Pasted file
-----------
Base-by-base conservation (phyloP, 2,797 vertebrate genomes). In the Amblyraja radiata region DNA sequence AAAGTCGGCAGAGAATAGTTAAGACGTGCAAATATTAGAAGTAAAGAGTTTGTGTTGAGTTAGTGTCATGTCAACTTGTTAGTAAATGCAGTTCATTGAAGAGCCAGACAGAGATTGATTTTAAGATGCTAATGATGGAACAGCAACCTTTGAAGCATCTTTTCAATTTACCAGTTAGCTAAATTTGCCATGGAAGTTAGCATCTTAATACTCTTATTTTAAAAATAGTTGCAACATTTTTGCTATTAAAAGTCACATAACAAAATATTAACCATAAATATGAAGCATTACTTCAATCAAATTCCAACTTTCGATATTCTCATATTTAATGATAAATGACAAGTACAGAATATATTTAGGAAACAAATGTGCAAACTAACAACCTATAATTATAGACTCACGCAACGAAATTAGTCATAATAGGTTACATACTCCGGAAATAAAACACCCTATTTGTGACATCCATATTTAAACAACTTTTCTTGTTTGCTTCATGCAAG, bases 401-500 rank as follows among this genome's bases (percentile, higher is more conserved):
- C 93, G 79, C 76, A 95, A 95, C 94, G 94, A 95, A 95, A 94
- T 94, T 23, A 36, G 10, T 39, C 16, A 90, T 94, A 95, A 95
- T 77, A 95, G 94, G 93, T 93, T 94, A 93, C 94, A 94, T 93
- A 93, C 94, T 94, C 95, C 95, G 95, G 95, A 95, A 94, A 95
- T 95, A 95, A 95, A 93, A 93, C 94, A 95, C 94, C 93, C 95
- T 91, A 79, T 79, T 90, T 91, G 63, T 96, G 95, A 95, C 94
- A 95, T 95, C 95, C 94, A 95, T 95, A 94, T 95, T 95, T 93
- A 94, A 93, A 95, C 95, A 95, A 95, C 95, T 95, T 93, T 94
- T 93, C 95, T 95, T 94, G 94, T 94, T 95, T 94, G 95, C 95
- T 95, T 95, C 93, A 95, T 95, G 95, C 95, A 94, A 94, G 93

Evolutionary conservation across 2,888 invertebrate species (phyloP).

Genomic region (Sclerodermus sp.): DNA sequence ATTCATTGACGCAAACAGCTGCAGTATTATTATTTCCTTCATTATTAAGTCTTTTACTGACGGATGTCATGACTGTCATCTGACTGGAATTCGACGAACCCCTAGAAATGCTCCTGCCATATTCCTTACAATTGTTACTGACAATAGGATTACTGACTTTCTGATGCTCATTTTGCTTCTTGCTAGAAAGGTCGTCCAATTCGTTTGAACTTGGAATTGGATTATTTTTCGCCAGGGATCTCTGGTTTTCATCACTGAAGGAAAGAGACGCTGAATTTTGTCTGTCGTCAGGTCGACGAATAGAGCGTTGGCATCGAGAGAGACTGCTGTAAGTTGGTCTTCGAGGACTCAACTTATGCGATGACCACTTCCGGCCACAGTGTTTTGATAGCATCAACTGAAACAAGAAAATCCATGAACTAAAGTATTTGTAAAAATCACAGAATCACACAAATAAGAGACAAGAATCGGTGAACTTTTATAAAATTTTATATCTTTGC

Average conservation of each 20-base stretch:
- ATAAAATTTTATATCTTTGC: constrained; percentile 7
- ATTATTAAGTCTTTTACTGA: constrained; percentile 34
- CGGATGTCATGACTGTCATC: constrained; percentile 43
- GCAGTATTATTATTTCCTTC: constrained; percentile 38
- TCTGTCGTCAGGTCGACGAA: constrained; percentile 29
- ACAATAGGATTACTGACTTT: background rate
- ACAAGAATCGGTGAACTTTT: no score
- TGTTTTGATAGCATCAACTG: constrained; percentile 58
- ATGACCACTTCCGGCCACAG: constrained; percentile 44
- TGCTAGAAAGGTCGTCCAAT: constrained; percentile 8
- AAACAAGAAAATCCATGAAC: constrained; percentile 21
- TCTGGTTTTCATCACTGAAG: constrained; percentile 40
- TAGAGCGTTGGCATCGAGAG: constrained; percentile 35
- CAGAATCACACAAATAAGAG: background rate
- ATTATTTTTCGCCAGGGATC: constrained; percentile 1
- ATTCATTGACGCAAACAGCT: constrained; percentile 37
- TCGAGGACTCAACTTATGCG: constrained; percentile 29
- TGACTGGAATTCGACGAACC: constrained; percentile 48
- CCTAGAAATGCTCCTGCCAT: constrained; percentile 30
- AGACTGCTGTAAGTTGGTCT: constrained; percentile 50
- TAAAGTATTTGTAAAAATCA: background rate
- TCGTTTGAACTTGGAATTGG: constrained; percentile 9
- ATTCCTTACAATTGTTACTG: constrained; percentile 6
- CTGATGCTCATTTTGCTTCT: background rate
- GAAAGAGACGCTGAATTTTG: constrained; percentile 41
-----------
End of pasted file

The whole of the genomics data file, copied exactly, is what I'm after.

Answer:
Base-by-base conservation (phyloP, 2,797 vertebrate genomes). In the Amblyraja radiata region DNA sequence AAAGTCGGCAGAGAATAGTTAAGACGTGCAAATATTAGAAGTAAAGAGTTTGTGTTGAGTTAGTGTCATGTCAACTTGTTAGTAAATGCAGTTCATTGAAGAGCCAGACAGAGATTGATTTTAAGATGCTAATGATGGAACAGCAACCTTTGAAGCATCTTTTCAATTTACCAGTTAGCTAAATTTGCCATGGAAGTTAGCATCTTAATACTCTTATTTTAAAAATAGTTGCAACATTTTTGCTATTAAAAGTCACATAACAAAATATTAACCATAAATATGAAGCATTACTTCAATCAAATTCCAACTTTCGATATTCTCATATTTAATGATAAATGACAAGTACAGAATATATTTAGGAAACAAATGTGCAAACTAACAACCTATAATTATAGACTCACGCAACGAAATTAGTCATAATAGGTTACATACTCCGGAAATAAAACACCCTATTTGTGACATCCATATTTAAACAACTTTTCTTGTTTGCTTCATGCAAG, bases 401-500 rank as follows among this genome's bases (percentile, higher is more conserved):
- C 93, G 79, C 76, A 95, A 95, C 94, G 94, A 95, A 95, A 94
- T 94, T 23, A 36, G 10, T 39, C 16, A 90, T 94, A 95, A 95
- T 77, A 95, G 94, G 93, T 93, T 94, A 93, C 94, A 94, T 93
- A 93, C 94, T 94, C 95, C 95, G 95, G 95, A 95, A 94, A 95
- T 95, A 95, A 95, A 93, A 93, C 94, A 95, C 94, C 93, C 95
- T 91, A 79, T 79, T 90, T 91, G 63, T 96, G 95, A 95, C 94
- A 95, T 95, C 95, C 94, A 95, T 95, A 94, T 95, T 95, T 93
- A 94, A 93, A 95, C 95, A 95, A 95, C 95, T 95, T 93, T 94
- T 93, C 95, T 95, T 94, G 94, T 94, T 95, T 94, G 95, C 95
- T 95, T 95, C 93, A 95, T 95, G 95, C 95, A 94, A 94, G 93

Evolutionary conservation across 2,888 invertebrate species (phyloP).

Genomic region (Sclerodermus sp.): DNA sequence ATTCATTGACGCAAACAGCTGCAGTATTATTATTTCCTTCATTATTAAGTCTTTTACTGACGGATGTCATGACTGTCATCTGACTGGAATTCGACGAACCCCTAGAAATGCTCCTGCCATATTCCTTACAATTGTTACTGACAATAGGATTACTGACTTTCTGATGCTCATTTTGCTTCTTGCTAGAAAGGTCGTCCAATTCGTTTGAACTTGGAATTGGATTATTTTTCGCCAGGGATCTCTGGTTTTCATCACTGAAGGAAAGAGACGCTGAATTTTGTCTGTCGTCAGGTCGACGAATAGAGCGTTGGCATCGAGAGAGACTGCTGTAAGTTGGTCTTCGAGGACTCAACTTATGCGATGACCACTTCCGGCCACAGTGTTTTGATAGCATCAACTGAAACAAGAAAATCCATGAACTAAAGTATTTGTAAAAATCACAGAATCACACAAATAAGAGACAAGAATCGGTGAACTTTTATAAAATTTTATATCTTTGC

Average conservation of each 20-base stretch:
- ATAAAATTTTATATCTTTGC: constrained; percentile 7
- ATTATTAAGTCTTTTACTGA: constrained; percentile 34
- CGGATGTCATGACTGTCATC: constrained; percentile 43
- GCAGTATTATTATTTCCTTC: constrained; percentile 38
- TCTGTCGTCAGGTCGACGAA: constrained; percentile 29
- ACAATAGGATTACTGACTTT: background rate
- ACAAGAATCGGTGAACTTTT: no score
- TGTTTTGATAGCATCAACTG: constrained; percentile 58
- ATGACCACTTCCGGCCACAG: constrained; percentile 44
- TGCTAGAAAGGTCGTCCAAT: constrained; percentile 8
- AAACAAGAAAATCCATGAAC: constrained; percentile 21
- TCTGGTTTTCATCACTGAAG: constrained; percentile 40
- TAGAGCGTTGGCATCGAGAG: constrained; percentile 35
- CAGAATCACACAAATAAGAG: background rate
- ATTATTTTTCGCCAGGGATC: constrained; percentile 1
- ATTCATTGACGCAAACAGCT: constrained; percentile 37
- TCGAGGACTCAACTTATGCG: constrained; percentile 29
- TGACTGGAATTCGACGAACC: constrained; percentile 48
- CCTAGAAATGCTCCTGCCAT: constrained; percentile 30
- AGACTGCTGTAAGTTGGTCT: constrained; percentile 50
- TAAAGTATTTGTAAAAATCA: background rate
- TCGTTTGAACTTGGAATTGG: constrained; percentile 9
- ATTCCTTACAATTGTTACTG: constrained; percentile 6
- CTGATGCTCATTTTGCTTCT: background rate
- GAAAGAGACGCTGAATTTTG: constrained; percentile 41